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THE RISE AND FALL OF THE ORIGINAL MAN WITH THE GOLDEN ARM
There was a time, let's say in 1965, in which Don Conca, member of an up-and-coming multi-racial folk-rock group called Love, was unanimously recognized as the best drummer in La La Land both by his peers and fans. "Mutual fans told me his solos were unparalleled," recalls Michael Stuart-Ware, who played drums for the Sons Of Adam at that time. "He was an incredibly gifted solo drummer. His solos were legendary… but that's not all he could do, he was a great all round drummer, as well." There was also a time, let's say in 1966, where the same peers and fans thought Conca had already dropped dead somewhere after he simply disappeared from the scene from one day to another. How the hell did this happen so quickly? It's simple, "he had, without a second thought, chosen drugs over music," points out Michael Stuart-Ware. That sort of one-year stand with rock 'n' roll as a member of Love, as well as his existence before and after it, has barely been documented beyond a few mentions in publications related to the band where, incidentally and just to add more confusion to his already full of urban myths life, Conca's surname is always wrongly spelled Conka, with a k, a letter that do not even exist in the Italian orthography. Yes, Italy. That's where this uniquely Hollywood story actually begins…
Giuseppe Conca was just another one of the millions Italians looking for a steady source of work, any work, when he decided to emigrate to the US. Landed along with him to the so-called promised land, there was his wife Maria Pingitore, and their only child, Gaetano (b. October 5, 1915). The Conca family settled in Los Angeles, California, where Gaetano, or 'Guy' as he was affectionately known to his family and friends, worked as an assembler at a local car factory as a young adult. It was also in the City of Angels that, in the early to mid Forties, Guy married a second-generation Italian girl called Edith Mass. The youngest of 14 siblings (12 girls and 2 boys), Edith was born on July 24, 1924, in Wilpen, Pennsylvania, to Italian immigrants Luigi Massasso (surname legally shortened to Mass after emigrating to the US) and Maria DiMartini. Although unable to finish school due to her large family, Edith had a knack for fashion and was very successful in that business at that time. The newlyweds lived in Laurel Canyon, a mountainous neighborhood-canyon located in the Hollywood Hills region of the Santa Monica Mountains, when their only child, Donald Michael Conca, was born on Tuesday, December 24, 1946. Undoubtedly the best Christmas gift ever! Not long after, however, Don's parents divorced after Guy abandoned Edith and either refused, or neglected, to provide for her. Sometime later, Guy remarried another woman and subsequently lost contact with his son [Footnote: Guy passed away on May 25, 1996, in Las Vegas]. At that point, Edith and Don moved into a small, but nice, one bedroom apartment in Hollywood Boulevard, near the old Chinese Theatre [Footnote: in later years Edith remarried twice and was widowed both times, before she passed away too on August 5, 2007, in Los Angeles].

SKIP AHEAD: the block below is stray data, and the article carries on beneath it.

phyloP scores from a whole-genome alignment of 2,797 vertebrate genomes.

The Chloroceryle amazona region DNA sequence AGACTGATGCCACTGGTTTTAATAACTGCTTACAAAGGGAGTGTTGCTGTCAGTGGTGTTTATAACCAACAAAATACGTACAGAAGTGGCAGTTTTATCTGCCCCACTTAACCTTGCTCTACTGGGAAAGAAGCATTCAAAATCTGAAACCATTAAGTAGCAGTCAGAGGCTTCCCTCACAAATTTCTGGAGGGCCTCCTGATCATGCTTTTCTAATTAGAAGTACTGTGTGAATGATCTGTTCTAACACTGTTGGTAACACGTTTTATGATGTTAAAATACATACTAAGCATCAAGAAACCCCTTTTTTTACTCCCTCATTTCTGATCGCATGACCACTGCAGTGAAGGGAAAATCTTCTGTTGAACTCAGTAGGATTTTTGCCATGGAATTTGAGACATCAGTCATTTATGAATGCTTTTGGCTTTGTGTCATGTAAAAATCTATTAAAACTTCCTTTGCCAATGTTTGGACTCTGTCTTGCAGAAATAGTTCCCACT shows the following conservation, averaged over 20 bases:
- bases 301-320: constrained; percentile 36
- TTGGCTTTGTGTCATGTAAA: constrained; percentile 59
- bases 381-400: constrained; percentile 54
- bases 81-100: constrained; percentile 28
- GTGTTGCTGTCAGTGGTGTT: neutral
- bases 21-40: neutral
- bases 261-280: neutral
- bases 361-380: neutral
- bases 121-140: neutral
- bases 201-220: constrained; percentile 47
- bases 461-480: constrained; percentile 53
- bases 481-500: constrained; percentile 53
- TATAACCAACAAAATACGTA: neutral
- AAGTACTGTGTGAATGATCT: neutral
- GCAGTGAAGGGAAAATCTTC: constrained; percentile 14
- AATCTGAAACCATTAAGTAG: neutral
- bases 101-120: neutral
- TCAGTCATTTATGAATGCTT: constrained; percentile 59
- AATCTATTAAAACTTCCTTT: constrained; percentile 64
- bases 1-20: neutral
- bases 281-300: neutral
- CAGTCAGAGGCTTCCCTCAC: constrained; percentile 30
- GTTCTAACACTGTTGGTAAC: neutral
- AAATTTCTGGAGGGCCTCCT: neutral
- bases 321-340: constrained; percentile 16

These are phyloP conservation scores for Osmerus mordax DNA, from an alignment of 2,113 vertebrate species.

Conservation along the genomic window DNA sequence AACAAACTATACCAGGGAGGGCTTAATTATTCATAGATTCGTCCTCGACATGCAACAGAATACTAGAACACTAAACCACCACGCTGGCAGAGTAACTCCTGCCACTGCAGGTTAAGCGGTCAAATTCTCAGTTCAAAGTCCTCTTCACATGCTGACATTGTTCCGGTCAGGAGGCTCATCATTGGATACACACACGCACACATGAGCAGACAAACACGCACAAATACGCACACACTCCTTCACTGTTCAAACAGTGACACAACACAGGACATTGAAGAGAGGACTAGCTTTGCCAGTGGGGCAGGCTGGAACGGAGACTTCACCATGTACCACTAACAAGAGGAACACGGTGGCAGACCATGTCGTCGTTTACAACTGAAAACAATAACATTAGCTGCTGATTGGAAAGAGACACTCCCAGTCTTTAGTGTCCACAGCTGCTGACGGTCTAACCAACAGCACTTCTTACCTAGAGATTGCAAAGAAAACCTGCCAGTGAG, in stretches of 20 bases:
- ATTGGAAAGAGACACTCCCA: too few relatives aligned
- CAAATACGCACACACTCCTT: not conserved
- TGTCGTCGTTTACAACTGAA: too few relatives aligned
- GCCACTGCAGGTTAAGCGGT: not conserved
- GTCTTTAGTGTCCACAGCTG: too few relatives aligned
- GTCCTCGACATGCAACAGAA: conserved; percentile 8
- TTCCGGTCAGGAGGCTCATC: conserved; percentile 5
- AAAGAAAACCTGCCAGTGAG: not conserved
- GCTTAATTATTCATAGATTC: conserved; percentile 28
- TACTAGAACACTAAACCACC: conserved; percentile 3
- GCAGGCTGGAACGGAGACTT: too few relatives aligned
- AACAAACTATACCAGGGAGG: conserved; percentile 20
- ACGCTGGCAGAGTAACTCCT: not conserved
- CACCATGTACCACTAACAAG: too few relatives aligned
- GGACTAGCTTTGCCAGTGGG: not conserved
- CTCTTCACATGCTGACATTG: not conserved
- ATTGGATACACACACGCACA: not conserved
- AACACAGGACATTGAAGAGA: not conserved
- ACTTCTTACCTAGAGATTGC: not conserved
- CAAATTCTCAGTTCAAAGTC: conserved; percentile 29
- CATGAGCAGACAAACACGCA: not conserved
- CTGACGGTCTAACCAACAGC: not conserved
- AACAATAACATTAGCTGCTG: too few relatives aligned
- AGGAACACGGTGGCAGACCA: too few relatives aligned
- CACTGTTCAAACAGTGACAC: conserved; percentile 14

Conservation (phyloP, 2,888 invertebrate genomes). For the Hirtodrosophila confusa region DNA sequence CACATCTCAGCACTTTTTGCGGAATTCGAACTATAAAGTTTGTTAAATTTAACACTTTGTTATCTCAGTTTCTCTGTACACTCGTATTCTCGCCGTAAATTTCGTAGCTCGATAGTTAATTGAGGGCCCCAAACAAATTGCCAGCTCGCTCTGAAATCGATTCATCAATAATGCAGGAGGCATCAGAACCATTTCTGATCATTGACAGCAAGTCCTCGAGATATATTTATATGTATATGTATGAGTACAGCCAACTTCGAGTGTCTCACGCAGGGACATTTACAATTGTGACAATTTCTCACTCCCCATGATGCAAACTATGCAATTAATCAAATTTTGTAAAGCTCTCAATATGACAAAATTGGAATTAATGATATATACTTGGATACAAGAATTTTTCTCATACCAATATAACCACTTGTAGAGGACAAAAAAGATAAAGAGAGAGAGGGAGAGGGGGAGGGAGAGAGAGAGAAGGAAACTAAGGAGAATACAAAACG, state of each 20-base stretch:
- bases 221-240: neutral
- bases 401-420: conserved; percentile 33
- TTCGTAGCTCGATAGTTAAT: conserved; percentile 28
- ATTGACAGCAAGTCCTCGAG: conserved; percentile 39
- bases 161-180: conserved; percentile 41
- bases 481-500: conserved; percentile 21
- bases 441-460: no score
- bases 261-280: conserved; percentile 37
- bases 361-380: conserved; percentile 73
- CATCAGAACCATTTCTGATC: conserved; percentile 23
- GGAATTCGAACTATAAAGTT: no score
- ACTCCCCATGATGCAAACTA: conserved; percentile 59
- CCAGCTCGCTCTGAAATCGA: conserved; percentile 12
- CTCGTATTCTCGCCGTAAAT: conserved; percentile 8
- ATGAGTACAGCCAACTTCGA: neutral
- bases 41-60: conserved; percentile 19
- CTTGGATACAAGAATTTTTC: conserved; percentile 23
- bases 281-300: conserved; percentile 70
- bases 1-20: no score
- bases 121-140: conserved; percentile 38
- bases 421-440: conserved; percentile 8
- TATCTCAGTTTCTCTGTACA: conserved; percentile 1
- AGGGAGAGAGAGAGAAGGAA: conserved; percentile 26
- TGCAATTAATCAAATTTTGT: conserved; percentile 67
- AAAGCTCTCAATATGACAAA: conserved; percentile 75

In 1961, Don enrolled at the Hollywood High School, a four-year public secondary school in the Los Angeles Unified School District. It was there that he became part of their football bee team (jersey No. 15, and only for one year 1961-62) and also started playing drums with a rock band called the Gents, which included a bass player named John William Fleckenstein. Don and 'Fleck', as everyone called him, were partner in crime since they were kid as they attended elementary and junior high school together.